Today in New Orleans History

October 23

Shushan Airport Milneburg Joys

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Tulane Stadium Opens
October 23, 1926


Ground was broken for Tulane stadium on April 7, 1924.  It opened on October 23, 1926 with a seating capacity of roughly 35,000. New Orleans-Item sports editor Fred Digby popularized the term "Sugar Bowl" in 1927. The first Sugar Bowl game was played there on January 1, 1935, against the Philadelphia Temple Owls.  The last was on December 31, 1974 when Nebraska beat Florida 14-10.

In 1947 the stadium was expanded to accommodate 80,985 fans. Lights were installed in 1957.

It was the home of the  Saints, from their first game on September 17, 1967 when John Gilliam returned the opening kickoff 94 yards for a touchdown (but they lost 27-13 loss to the Los Angeles Rams) until December 8, 1974 when they won 14-0 over the St. Louis Cardinals. On November 8, 1970, Tom Dempsey made his record-breaking 63-yard field goal there, pushing the Saints into a 19-17 win over the Detroit Lions.

TodayInNewOrleansHistory/TulaneStadiumDemolition.gifTulane Stadium was the site of three of the first nine Super Bowls -- Super Bowls IV in 1970, VI in 1972, and IX in 1975. Super Bowl IX was the final professional league game ever played at the stadium. It would become one of three stadiums which hosted a Super Bowl and are no longer standing. Tampa Stadium (which hosted two Super Bowls) was demolished in April 1999 and the Orange Bowl (which hosted five Super Bowl games) was demolished in September 2008.

The record attendance of 86,598 was set on December 1, 1973, during the last game played by LSU against Tulane in the Sugar Bowl. Tulane defeated LSU 14-0, ending a 25-year winless streak against LSU.

Tulane's final game at their home stadium ended in a 26-10 loss to Ole Miss on November 30, 1974. 
During its final five years, the stadium was used for football practice, high-school games (in a limited seating area), and other smaller events. The Denver Broncos used Tulane Stadium as its practice field prior to Super Bowl XII, the first Super Bowl played in the Superdome.

The last game ever played in Tulane Stadium was between De La Salleand Rummel on November 1, 1979. The last point scored in Tulane Stadium History was by Rummel High place kicker Gary Boudreaux.  The stadium was under demolition from November 18, 1979 through June 15, 1980.  (Photo by Infrogmation, 1980)

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On October 3, 2011, the announcement was made that German automaker Mercedes-Benz purchased naming rights to the Superdome. The new name took effect on October 23, 2011.  The Dome is the third stadium that has naming rights from Mercedes-Benz (and first in the United States), after the Mercedes-Benz Arena, the stadium of Bundesliga club VfB Stuttgart, in Stuttgart, Germany and the Mercedes-Benz Arena in Shanghai, China.

The East New Orleans Regional Branch of the New Orleans Public Library orginally opened on October 23, 1968.  Post Katrina, a temporary branch opened in the Einstein School on  December, 2007 and closed July, 2009.  Another temporary building opened on branch site on October 5, 2009 and the rebuilt branch opened on April 12, 2012Photo of the ribbon cutting.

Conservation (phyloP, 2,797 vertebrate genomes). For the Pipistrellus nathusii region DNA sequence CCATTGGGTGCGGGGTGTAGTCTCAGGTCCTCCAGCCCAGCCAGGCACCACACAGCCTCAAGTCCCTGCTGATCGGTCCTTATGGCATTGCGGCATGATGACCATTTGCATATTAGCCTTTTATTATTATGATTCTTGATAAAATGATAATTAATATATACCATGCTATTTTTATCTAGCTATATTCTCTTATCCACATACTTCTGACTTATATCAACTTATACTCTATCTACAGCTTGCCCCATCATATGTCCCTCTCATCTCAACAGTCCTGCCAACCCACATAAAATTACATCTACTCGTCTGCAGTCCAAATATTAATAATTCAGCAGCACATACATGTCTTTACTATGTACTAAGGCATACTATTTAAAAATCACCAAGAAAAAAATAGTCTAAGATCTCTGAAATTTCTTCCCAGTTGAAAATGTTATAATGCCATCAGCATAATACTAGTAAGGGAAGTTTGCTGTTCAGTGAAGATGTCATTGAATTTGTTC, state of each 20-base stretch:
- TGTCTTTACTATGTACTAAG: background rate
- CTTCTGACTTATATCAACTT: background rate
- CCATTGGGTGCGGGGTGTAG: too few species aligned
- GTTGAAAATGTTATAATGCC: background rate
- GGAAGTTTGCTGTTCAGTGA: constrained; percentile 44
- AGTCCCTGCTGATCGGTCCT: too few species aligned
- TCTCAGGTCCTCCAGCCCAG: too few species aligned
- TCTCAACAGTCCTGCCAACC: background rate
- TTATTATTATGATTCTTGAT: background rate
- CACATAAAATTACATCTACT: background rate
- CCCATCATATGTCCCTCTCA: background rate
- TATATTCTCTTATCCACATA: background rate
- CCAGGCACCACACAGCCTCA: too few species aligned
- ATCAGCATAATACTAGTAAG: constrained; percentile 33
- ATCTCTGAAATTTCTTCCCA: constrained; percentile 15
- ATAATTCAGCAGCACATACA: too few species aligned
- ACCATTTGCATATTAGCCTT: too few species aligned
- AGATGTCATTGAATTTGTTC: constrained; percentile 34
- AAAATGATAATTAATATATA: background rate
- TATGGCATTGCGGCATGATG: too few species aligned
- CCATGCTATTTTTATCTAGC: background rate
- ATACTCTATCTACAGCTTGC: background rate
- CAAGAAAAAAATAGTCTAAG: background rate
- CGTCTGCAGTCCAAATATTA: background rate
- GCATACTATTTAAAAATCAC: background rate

WYES Educational Television Station Opens
October 23, 1957
Born in New York City on August 29, 1905, Marion Pfeifer Abramson was raised in New Orleans, attended Isidore Newman School and graduated from Sophie Newcomb College in 1925.  She was editor of the Newcomb/Tulane Hulaballoo student newspaper and ghost-wrote newspaper columns for football end Jerry Dalrymple ("My End of It" -- which several times appeared in the Saturday Evening Post) and  Tulane back Don Zimmerman ("Back Talk").
She married Louis Abramson Jr. in June 1925.  They had one child, Lucie Lee, who grew up to follow in her mother's footsteps regarding service to the community.  After World War II Marion became a member of the national board of the American Association of University Women and later served as president of the New Orleans chapter. She served on the Orleans Parish Democratic Executive Committee in 1946, as a member of the Independent Women's Organization, and was elected in 1959 to as Orleans Parish Democratic Executive Committeewoman for Ward 14.
During the 1950s she began planning for an educational television station of our own. This dream became a reality on October 23, 1957, when the National Educational Television (NET) station WYES opened in New Orleans with Marion as Chairperson of the board of directors of the non-profit Greater New Orleans Educational Television Foundation.  WYES-TV signed on the air on April 1, 1957 as the twelfth educational television station in the nation. In 1970, the station swapped frequency allocations with another local station,  becoming Channel 12.
On September 21, 1965 August Perez and Associates submitted plans for the design of Marion Abramson High School at 5500 Reed Road in New Orleans East. Several weeks later, after a life of community service, Marion Abramson died on November 30, 1965, knowing that her name would live on in association with education in the city she loved.
The grainy newspaper photograph to the right is from the Friday, July 29, 1960 edition of the Times-Picayune.  It pictures the members of the Board of Trustees of the Greater New Orleans Educational Television Foundation. It was captioned: Members of the board are (from left, seated) Mrs. Abramson, James W. Ganus, Mrs. Walter Carroll Jr. (standing) Dr. Mayo L. Emory, T. Sterling Dunn, and Francis C. Doyle. The related article described a meeting of the group at the International House where Nash C. Roberts presided as President of the Board of Trustees.  The foundation was planning a two-hour (6-8 p.m.), 1500 women-strong, door-to-door fund-raiser and membership drive ($5 membership) to hopefully raise $25,000.